With blistering heat waves in Europe and one of the wettest Julys on record in Scotland this year, mitigating climate change is at the forefront of most governments' minds. Scotland is no different, having set ambitious targets to reach net zero by 2045 with emissions generated by inefficient homes one of the target areas of focus.

As part of the drive to net zero, the Scottish Government is developing regulations in respect of a New Build Heat Standard "NBHS" which will prohibit the use of direct emissions heating system such as gas boilers in new buildings from 1 April 2024. Instead, new buildings will need to be heated using "zero direct emissions heating systems" such as heat pumps.

But questions have recently been asked about whether heat pumps are actually suited to Scotland's climate. Will a heat pump actually work to reduce a home's carbon footprint in the chilly Scottish winter?

What are heat pumps?

There are several different types of heat pumps, the most common being air source and ground source heat pumps. At the most basic level, heat pumps remove heat from the surrounding air or ground and feed this into a connected property; this process requires less energy than traditional heating sources as the pump is not generating the heated air.

Are they suitable for the Scottish Climate?

We expect to see, on a more regular basis, Scottish winters where temperatures are significantly below freezing - and thus an increasing demand for heat during those periods. Concerns have been expressed by some that in those circumstances heat pumps are not capable of generating enough heat to maintain a comfortable temperature and that a heat pump's running costs will become prohibitive when temperatures drop.

Heat pumps are not yet widely used in Scotland, but comfort in their credentials as a viable alternative to direct emission systems can be found in the success of heat pumps in Europe. Driven by a lack of options for gas sources, heat pumps are widely used in Scandinavian countries like Sweden and Finland where harsh winters are a regular occurrence (indeed people in these countries are installing heat pumps at a faster pace than anywhere else in Europe). Arguably then they should be just as capable in Scotland's milder winter climate.

Encouragingly, recent research from Oxford University and the Regulatory Assistance Project Thinktank found that even at temperatures approaching -30C, heat pumps outperform oil and gas heating systems. At temperatures below zero, they were found to be between 2 and 3 times more efficient than oil and gas systems.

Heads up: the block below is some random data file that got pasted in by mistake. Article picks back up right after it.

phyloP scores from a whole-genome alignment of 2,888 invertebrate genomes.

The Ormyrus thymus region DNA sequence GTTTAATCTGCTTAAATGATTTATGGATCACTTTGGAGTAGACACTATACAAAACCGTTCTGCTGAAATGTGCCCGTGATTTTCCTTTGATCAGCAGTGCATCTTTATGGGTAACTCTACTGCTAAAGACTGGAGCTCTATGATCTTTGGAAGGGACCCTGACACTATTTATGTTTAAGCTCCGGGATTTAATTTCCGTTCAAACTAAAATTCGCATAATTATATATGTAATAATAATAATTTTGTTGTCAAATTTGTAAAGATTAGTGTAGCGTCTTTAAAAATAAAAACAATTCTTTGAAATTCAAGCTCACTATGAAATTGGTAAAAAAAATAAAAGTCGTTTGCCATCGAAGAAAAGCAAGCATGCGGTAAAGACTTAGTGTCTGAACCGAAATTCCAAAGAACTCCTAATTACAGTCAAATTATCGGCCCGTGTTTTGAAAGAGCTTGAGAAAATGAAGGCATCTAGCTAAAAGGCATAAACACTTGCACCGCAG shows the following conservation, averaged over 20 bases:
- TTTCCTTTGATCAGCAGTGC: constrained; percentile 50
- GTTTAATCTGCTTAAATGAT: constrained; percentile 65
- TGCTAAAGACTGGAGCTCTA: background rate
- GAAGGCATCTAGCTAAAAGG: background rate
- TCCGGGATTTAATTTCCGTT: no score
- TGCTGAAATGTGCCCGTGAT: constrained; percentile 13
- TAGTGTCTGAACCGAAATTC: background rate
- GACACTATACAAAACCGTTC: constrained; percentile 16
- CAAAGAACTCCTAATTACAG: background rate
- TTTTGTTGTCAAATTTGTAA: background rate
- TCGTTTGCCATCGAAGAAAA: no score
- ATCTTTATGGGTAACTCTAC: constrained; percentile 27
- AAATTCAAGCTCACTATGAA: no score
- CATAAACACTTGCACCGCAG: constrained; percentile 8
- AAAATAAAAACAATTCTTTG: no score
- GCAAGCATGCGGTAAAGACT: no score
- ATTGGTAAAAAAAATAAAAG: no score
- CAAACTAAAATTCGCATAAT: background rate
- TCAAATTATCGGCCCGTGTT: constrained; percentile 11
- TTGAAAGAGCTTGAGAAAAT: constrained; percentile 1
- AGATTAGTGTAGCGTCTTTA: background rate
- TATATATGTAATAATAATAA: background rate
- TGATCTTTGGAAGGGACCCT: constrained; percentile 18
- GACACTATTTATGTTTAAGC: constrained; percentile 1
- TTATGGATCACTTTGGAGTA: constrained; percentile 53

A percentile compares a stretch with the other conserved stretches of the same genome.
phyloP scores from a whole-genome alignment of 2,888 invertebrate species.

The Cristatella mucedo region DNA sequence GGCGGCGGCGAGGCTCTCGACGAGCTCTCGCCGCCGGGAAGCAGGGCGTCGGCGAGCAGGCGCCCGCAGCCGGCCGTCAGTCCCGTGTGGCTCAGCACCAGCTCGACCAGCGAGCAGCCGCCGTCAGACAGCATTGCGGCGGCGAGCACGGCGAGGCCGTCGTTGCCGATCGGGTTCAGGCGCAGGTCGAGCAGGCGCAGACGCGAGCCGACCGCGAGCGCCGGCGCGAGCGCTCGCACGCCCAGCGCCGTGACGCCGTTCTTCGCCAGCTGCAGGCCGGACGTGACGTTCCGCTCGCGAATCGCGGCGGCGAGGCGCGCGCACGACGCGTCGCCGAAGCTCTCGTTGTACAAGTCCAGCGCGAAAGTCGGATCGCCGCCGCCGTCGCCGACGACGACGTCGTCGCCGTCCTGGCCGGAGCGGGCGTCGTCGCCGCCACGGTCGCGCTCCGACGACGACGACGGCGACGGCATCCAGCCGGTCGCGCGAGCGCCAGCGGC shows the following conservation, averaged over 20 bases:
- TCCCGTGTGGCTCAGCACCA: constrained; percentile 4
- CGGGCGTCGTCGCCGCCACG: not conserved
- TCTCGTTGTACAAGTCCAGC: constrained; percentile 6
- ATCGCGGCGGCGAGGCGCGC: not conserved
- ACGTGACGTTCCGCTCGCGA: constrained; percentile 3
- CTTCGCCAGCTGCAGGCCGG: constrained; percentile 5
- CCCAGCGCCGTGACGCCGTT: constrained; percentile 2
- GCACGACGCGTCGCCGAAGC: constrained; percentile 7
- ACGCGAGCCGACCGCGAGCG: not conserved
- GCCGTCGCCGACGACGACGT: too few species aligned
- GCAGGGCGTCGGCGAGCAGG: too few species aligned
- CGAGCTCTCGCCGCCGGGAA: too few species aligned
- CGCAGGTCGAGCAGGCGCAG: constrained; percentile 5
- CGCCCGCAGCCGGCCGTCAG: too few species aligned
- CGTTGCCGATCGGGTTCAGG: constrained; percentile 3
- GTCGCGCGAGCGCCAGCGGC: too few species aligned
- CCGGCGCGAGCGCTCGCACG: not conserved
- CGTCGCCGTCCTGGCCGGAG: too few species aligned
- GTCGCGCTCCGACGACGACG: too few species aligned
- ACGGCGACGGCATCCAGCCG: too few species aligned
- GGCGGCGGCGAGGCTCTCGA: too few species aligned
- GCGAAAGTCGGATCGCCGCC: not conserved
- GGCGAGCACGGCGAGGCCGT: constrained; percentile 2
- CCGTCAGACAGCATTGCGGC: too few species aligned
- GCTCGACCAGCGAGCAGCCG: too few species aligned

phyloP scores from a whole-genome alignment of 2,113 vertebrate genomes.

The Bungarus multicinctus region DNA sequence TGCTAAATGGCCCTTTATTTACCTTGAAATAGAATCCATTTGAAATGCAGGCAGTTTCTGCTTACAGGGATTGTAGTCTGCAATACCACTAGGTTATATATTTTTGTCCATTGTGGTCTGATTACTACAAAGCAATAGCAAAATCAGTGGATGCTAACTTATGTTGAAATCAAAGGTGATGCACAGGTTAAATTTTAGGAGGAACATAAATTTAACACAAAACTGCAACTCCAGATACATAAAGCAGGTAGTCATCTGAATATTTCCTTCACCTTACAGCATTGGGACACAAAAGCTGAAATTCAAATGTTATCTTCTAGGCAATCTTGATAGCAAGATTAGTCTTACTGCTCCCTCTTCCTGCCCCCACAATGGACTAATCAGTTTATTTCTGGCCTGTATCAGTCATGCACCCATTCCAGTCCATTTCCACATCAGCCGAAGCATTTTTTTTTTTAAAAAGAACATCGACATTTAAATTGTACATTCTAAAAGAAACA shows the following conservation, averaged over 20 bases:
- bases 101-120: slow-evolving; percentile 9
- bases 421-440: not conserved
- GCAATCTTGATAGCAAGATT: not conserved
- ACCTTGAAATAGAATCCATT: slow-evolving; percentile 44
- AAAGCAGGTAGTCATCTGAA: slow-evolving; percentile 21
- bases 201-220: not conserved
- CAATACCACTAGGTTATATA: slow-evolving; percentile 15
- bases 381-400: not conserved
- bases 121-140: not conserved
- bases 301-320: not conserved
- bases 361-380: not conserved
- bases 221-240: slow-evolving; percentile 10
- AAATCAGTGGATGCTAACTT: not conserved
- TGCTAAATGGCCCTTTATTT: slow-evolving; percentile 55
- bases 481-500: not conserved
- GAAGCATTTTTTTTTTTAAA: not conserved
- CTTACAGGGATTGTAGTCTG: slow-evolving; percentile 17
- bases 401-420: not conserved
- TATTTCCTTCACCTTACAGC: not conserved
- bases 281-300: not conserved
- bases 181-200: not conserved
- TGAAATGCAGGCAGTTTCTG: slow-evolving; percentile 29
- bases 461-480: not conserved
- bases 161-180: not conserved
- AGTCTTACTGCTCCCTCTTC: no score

Will heat pumps actually reduce a household's carbon footprint?

Heat pumps are very energy efficient; they can produce as much as two to four times more heat energy than the electricity needed to run them. Whilst they are not completely carbon neutral (being reliant on electricity which may not necessarily be generated by a purely renewable source like wind or solar) their carbon footprint is less than traditional heating sources like mains gas.

Looking ahead

Looking ahead, heat pumps are likely to be incorporated in all new build residential developments in Scotland going forward. Developers and housebuilders will need to give consideration to the practical design requirements for heat pumps, such as sufficient space to locate units outside properties, and the associated costs incorporated into any business plan.

As developers and housebuilders will undeniably be one of the driving forces in helping Scotland to meet the 2045 net zero target, they should be allowed flexibility to meet NBHS through use of various appropriate technologies (it should be remembered that district and communal heating systems are other potential options). Success in Europe (including the colder Scandinavian countries) and recent research findings should give significant confidence that even in our cold winters, heat pumps can be used as a useful weapon in Scotland's fight against climate change.

If you have any queries in relation to the matters discussed in this article, please do not hesitate to get in contact with your usual Brodies contact or one of the contacts listed below who will be happy to assist.


Amy Cugini

Senior Associate